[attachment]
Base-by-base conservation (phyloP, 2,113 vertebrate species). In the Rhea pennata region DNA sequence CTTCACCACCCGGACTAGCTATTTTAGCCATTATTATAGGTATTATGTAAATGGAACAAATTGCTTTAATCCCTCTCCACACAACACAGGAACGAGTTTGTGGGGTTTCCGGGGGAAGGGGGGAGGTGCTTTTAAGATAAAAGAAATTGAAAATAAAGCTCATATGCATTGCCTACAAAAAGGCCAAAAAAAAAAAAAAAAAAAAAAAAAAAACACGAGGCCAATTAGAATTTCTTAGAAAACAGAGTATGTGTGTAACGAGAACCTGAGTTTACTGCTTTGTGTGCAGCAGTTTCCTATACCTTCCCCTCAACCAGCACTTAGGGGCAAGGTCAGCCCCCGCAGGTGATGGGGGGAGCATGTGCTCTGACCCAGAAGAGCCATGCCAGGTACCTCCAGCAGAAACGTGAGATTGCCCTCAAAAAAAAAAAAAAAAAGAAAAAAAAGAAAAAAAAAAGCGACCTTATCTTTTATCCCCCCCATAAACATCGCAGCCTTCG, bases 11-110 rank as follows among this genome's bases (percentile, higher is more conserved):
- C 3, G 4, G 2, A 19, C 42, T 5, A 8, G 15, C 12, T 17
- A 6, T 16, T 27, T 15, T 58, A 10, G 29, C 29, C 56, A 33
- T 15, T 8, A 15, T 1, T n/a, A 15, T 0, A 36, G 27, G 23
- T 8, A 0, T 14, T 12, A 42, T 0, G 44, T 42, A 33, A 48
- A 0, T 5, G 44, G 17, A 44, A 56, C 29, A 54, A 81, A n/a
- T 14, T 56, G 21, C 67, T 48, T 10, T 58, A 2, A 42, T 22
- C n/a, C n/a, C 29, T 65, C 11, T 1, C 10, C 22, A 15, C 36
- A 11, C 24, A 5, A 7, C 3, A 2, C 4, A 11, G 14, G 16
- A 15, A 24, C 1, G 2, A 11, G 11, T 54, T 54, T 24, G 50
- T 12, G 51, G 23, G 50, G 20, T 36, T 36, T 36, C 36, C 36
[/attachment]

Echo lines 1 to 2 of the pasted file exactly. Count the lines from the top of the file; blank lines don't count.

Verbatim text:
Base-by-base conservation (phyloP, 2,113 vertebrate species). In the Rhea pennata region DNA sequence CTTCACCACCCGGACTAGCTATTTTAGCCATTATTATAGGTATTATGTAAATGGAACAAATTGCTTTAATCCCTCTCCACACAACACAGGAACGAGTTTGTGGGGTTTCCGGGGGAAGGGGGGAGGTGCTTTTAAGATAAAAGAAATTGAAAATAAAGCTCATATGCATTGCCTACAAAAAGGCCAAAAAAAAAAAAAAAAAAAAAAAAAAAACACGAGGCCAATTAGAATTTCTTAGAAAACAGAGTATGTGTGTAACGAGAACCTGAGTTTACTGCTTTGTGTGCAGCAGTTTCCTATACCTTCCCCTCAACCAGCACTTAGGGGCAAGGTCAGCCCCCGCAGGTGATGGGGGGAGCATGTGCTCTGACCCAGAAGAGCCATGCCAGGTACCTCCAGCAGAAACGTGAGATTGCCCTCAAAAAAAAAAAAAAAAAGAAAAAAAAGAAAAAAAAAAGCGACCTTATCTTTTATCCCCCCCATAAACATCGCAGCCTTCG, bases 11-110 rank as follows among this genome's bases (percentile, higher is more conserved):
- C 3, G 4, G 2, A 19, C 42, T 5, A 8, G 15, C 12, T 17